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JURE: Saying goodbye to my dog is the hardest thing I’ve ever had to do

After nearly 13 years of friendship, I was not prepared for it to end
Coal was the best dog I ever knew. He passed away months shy of his 13th birthday in mid-February. Photo by Brendan Kyle Jure/Campbell River Mirror.

Jon Stewart, host of The Daily Show, told viewers on the Feb. 27 broadcast about his three-legged dog, Dipper, passing away.

It was emotional and Stewart unsuccessfully fought back tears. So did I. It’s hard to imagine that anyone could. But there was an extra layer for me. My dog, Coal, approaching his 13th birthday in the summer, passed on Feb. 15.

Coal was a Border Collie Lab mix and for the majority of his lifetime, it was just the two of us, and I’m happy I got to watch him grow from a sometime-destructive-but-happy-go-lucky puppy into a more mellow and confident dog, only afraid of horses and the vacuum.

He was always up for an adventure, often with his tail up in the air and a random stick in his mouth he picked up along the way. It’s hard to put into words how much this dog meant to me, where in some periods of my life I would go days without talking to anyone (out loud) in a non-work setting. He would often have to put up with me singing randomly about things I was doing, or sometimes just singing along to punk or folk songs out loud and horribly.

But even though it was mostly just the two of us, he was loved by many. He had a special relationship with my parents (my mother still maintains she is the only one he would never jump up on – his favoured greeting for the majority of his life), my best friend we briefly lived with (and have lived beside for the past four years), various other friends, and our growing family.

Coal welcomed my partner and her two sons into our home and our lives with paws wide open, despite getting grumpier and grumpier to strangers in recent years as he aged.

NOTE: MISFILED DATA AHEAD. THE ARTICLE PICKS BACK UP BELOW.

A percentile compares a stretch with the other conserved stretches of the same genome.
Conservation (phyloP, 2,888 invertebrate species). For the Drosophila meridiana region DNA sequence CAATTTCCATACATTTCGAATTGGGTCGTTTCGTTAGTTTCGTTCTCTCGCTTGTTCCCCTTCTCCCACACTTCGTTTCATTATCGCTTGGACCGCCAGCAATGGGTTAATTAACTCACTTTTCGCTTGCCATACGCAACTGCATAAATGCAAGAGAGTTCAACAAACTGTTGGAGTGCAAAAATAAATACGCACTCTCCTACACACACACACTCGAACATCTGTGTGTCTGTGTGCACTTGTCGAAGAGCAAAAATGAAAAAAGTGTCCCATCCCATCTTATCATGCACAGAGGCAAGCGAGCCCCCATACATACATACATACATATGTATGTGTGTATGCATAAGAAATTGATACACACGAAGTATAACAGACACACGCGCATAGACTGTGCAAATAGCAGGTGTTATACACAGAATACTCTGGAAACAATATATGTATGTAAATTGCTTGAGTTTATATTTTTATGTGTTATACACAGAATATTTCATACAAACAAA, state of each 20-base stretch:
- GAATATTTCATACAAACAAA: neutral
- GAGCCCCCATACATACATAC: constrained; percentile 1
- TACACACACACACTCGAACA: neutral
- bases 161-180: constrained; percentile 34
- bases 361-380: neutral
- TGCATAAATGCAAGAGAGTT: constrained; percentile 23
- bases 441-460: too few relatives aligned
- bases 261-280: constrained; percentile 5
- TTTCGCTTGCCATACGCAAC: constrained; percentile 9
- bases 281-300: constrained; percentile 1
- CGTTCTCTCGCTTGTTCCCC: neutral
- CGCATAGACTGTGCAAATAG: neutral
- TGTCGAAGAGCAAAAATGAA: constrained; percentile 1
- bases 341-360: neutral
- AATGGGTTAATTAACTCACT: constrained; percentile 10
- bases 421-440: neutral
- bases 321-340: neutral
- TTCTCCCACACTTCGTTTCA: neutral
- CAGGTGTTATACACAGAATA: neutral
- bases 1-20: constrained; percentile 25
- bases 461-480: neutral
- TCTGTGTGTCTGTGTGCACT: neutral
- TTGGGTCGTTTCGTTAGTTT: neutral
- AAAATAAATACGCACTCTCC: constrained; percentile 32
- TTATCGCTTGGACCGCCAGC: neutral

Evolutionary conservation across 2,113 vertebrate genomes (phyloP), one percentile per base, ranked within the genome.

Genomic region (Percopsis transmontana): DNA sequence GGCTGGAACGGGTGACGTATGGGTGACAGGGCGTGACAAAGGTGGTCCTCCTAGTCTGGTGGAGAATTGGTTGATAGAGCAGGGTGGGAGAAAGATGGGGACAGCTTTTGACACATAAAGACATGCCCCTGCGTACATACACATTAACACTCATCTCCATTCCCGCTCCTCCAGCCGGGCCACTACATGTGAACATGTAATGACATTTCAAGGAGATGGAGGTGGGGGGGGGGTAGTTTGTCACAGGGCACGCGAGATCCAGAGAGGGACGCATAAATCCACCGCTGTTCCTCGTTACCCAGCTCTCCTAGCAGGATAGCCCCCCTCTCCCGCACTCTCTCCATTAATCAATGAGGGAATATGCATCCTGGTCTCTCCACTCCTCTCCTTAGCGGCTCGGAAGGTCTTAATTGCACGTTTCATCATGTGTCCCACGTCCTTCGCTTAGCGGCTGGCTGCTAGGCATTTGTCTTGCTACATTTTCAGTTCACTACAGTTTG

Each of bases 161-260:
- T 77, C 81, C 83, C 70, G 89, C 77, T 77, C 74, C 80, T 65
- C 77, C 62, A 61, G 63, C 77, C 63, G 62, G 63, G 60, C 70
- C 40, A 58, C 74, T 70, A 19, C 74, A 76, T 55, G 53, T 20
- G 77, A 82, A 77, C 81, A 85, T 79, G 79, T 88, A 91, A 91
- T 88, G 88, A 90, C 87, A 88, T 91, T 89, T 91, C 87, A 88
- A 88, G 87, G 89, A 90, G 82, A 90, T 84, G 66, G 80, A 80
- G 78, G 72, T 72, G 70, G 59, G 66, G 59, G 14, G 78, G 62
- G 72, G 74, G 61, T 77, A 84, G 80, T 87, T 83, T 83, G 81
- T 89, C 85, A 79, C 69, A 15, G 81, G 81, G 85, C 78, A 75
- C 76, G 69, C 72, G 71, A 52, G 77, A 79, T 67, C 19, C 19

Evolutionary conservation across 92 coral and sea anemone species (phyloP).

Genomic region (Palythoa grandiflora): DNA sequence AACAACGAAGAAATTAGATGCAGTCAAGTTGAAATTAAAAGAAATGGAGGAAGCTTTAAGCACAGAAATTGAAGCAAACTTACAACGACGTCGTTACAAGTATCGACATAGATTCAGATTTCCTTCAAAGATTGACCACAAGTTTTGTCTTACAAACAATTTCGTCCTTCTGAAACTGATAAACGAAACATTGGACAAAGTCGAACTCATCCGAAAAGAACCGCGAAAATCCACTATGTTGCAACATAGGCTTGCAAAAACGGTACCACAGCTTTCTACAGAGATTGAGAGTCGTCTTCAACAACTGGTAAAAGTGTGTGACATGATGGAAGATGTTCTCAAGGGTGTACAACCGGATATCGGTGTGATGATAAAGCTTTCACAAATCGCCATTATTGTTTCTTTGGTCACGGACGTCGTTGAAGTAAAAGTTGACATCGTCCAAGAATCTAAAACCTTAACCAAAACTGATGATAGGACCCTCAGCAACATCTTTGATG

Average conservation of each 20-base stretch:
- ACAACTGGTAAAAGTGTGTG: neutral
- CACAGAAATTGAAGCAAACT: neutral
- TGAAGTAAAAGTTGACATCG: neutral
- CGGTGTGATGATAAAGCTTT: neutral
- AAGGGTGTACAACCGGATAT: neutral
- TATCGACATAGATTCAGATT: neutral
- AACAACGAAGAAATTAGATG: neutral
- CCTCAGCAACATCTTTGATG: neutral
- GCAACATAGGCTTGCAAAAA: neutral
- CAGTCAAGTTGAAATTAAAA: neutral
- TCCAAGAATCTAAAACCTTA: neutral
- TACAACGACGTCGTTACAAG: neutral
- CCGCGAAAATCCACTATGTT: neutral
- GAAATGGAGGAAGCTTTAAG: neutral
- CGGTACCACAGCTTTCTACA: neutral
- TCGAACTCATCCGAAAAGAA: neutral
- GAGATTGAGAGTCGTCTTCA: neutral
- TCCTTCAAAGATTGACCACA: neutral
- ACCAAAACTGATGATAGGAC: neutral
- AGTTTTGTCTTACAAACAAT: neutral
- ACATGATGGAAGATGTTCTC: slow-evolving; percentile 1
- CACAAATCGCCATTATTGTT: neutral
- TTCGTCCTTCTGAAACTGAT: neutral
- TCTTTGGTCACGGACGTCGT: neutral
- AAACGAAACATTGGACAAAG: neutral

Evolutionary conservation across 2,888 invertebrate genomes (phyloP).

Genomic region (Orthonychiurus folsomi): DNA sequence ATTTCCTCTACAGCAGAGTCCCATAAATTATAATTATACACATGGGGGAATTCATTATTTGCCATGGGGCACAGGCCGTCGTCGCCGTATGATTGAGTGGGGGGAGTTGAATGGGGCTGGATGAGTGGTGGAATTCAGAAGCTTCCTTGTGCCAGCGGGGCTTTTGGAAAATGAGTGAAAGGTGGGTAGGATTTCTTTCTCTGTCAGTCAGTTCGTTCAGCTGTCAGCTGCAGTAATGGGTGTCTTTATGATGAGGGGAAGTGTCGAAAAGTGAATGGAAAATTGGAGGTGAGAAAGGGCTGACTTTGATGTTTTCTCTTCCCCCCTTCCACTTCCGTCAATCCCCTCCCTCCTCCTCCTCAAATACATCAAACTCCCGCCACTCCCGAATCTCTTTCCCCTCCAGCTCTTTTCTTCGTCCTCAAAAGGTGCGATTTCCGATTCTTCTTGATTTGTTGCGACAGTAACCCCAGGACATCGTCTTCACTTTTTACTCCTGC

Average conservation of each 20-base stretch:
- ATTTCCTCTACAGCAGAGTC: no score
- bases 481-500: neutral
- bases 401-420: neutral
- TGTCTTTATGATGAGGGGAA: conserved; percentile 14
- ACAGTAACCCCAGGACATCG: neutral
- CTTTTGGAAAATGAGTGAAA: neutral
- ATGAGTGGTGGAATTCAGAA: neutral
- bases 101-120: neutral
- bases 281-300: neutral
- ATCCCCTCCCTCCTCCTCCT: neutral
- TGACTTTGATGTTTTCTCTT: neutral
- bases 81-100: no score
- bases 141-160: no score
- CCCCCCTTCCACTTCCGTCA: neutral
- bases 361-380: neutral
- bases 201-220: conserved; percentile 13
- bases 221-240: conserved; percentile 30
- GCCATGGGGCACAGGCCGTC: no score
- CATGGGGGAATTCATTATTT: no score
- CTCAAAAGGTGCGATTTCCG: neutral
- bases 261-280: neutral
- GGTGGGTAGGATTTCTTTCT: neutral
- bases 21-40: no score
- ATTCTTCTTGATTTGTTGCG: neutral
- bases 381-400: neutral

Coal, passed away on Feb. 15 after a sudden illness. I’m not still not sure what happened. His neck ballooned one night, but the swelling went down substantially after 24 hours. His legs also started to go, having trouble getting up and down the stairs or even getting up.

On Feb. 14, I had to carry him down the stairs after he went up to see the kids. He fell trying to get up, but managed to get up without assistance. When he wanted to come back down, he started crying. I went up and got him, brought him outside to go to the bathroom before we settled in for the night. He laid down on a dog bed beside us. He would usually sleep on the bed with us. In the morning, he was usually ready to get out to relieve himself, but he was getting slower and slower in getting up. He managed to get up with some assistance and go outside but didn’t want to spend a lot of time outside, instead wandering back inside to the dog bed. I knew something was up and booked an appointment with my vet.

I knew something was serious but I knew for sure that Feb. 15 was the end when I got home from work. He hadn’t moved at all, after a couple of attempts to get him on his feet I carried him into the car and placed him into the back. He laid there quietly. Anyone who knows Coal, will tell you that in the car he needed to be in the front seat. If he was in the back, he would push his head through the gap between the seats and try to scramble into the lap of whoever was in the passenger seat, excited for what ever adventure we were going on. The veterinarian had no answers but it was clear Coal was in pain. It was clear he was ready to go. It would be unkind to let him live in his painful state. So I said goodbye, and the vets let us stay until 7 p.m., two afters after we brought him in, while we struggled through tears and memories.

I was not prepared at all to say goodbye. It was sudden and the leading theory is that it was an aggressive type of cancer. For weeks after, and even still, I have been flooding my head with sadness, guilt, and anger over his passing. I think those feelings will remain for a long time, but get easier to manage.

For weeks after, and even still, I have been flooding my head with sadness, guilt, and anger over his passing.

I think those feelings will remain for a long time, but get easier to manage.

When we adopt a pet into our lives, they become a part of the family, and they rely on you for their daily needs and happiness. Some days, we fall short.

My advice to any pet-having readers would be to not suppress those feelings while coping with their loved one’s death. It’s harder said than done, but instead of focusing on the end, focus on the memories and the life shared with them. They knew they are loved.

About the Author: Brendan Jure

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